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  • Can communities and lawmakers stop Indonesian peatfires?

Can communities and lawmakers stop Indonesian peatfires?

CIFOR's scientist Herry Purnomo with the community group and government representative of Bengkalis, Riau, at the sagoo planting site. This is one of the efforts to keep peatland from fires. Photo by Mokhamad Edliadi/CIFOR
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CIFOR’s scientist Herry Purnomo with the community group and government representative of Bengkalis, Riau, at the sagoo planting site. This is one of the efforts to keep peatland from fires. Photo by Mokhamad Edliadi/CIFOR

By Rose Foley, originally published at CIFOR’s Forests News

On the outskirts of Dompas village in Riau province, a group of men is peeling back the black earth with rhythmic strokes. Armed with hoes, they move slowly in the afternoon sunshine, sliding scores of thick-set seedlings into the ground, one by one. These baby sago palms are being planted on Indonesian peatlands that are degraded, drying and highly vulnerable to fire.

However, the canal that once ran along the edge of this plantation and sapped the site of its water and vital nutrients, has now been transformed into a deep mirror. Blocked by villagers with a series of small concrete dams, it is now feeding resources back into the soil.

Experts from the Center for International Forestry Research (CIFOR) have been working with the local community for several months, advising on measures to tackle peatland fires.

“Riau province has the most frequent fires in the whole of Indonesia,” says scientist Herry Purnomo, who runs the project for CIFOR. “These blazes are contributing to climate change and the smoke causes serious public health issues.”

Canal-blocking and crop planting serve important practical purposes. Dried or degraded peatlands are highly flammable due to their high carbon content. They are often set alight by companies and individuals to make way for more financially lucrative palm oil plantations. By encouraging communities to rewet the degraded land by blocking canals and replanting native vegetation that they can sell and eat, a viable economic and environmental alternative is introduced.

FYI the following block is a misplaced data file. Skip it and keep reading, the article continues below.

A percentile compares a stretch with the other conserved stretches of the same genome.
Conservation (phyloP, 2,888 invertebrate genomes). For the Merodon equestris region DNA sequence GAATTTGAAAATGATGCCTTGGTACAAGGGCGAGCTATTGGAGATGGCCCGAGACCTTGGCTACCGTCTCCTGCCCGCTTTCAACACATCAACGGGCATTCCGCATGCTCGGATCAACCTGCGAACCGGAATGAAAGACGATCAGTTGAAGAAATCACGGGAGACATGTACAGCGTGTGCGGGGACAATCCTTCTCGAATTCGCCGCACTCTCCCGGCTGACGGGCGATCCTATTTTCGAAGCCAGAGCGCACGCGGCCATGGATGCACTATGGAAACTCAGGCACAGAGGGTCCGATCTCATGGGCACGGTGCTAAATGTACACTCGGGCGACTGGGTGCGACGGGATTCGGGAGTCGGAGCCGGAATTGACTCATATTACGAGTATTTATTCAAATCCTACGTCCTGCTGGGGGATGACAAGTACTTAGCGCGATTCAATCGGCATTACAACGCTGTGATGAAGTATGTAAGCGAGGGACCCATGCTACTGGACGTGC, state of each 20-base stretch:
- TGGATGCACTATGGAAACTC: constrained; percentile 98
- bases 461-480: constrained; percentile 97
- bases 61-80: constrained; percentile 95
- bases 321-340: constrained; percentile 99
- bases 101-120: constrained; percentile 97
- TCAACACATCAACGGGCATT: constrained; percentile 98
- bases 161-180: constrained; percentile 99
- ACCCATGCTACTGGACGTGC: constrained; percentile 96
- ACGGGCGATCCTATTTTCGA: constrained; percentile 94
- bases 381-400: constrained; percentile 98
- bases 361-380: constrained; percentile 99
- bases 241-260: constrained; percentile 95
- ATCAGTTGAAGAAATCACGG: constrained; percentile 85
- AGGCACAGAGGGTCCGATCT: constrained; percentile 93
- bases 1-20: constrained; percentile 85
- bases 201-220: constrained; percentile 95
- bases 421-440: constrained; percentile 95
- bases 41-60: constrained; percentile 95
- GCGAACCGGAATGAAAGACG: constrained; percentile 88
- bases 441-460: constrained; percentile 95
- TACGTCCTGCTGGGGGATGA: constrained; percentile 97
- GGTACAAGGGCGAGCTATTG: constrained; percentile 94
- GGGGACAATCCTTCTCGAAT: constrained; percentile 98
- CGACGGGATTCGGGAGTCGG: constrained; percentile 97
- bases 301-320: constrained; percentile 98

Aerial view of canal blocking in Dompas, Riau.
Photo by Mokhamad Edliadi/CIFOR

DEEPER IMPACT

However, this particular project also serves a wider purpose. It plays a vital role in an investigation by CIFOR into the deeper economic, social and political reasons behind the fires in Riau.


New research shows that local elites often control and exploit peatland fires, siphoning off the majority of earned profits. This, combined with complex systems of patronage, lack of law enforcement, and few resources allocated centrally, mean that the Indonesian government’s attempts to address the problem of forest and land fires over the past 18 years have been severely hampered.

The study suggests a number of ways to help overcome this stalemate. One of them is to introduce local laws at both district and provincial levels to hold individuals and companies accountable. National laws are often poorly implemented and, up until now, other measures have been largely nonexistent.

“We should not rely on national initiatives only,” says Purnomo. “Legislation adopted at the local level is closer to the community and is much more likely to be enforced and have a positive impact on the ground.”

CIFOR’s consulations on canal-blocking and crop planting are designed to show communities the kind of fire prevention and peatland restoration work that a new law could help fund and enforce. They are also an excellent opportunity for researchers to seek local views on how to stop fires and what measures would be helpful to include in the local laws.

DEVELOPING LOCAL LAWS

The process of developing local laws in Riau first began in February 2016, focusing on two sets of legislation for the district level in Bengkalis and the provincial level in Riau. A large number of concerned parties were consulted – from parliament members to NGOs, academics, farmers, government and the private sector.

Each constituency has its own view on what the laws need to address. Local communities asked for provision for fire prevention tools like pumps and water cannons. Others asked for clear prohibitions on burning, for the law to be binding and for it to be tied to the existing national legislation. CIFOR’s research findings on issues like the economic incentives for peatland fires and restoration, de-facto mapping of land at local level and canal blocking and peat restoration costs, also fed into the process.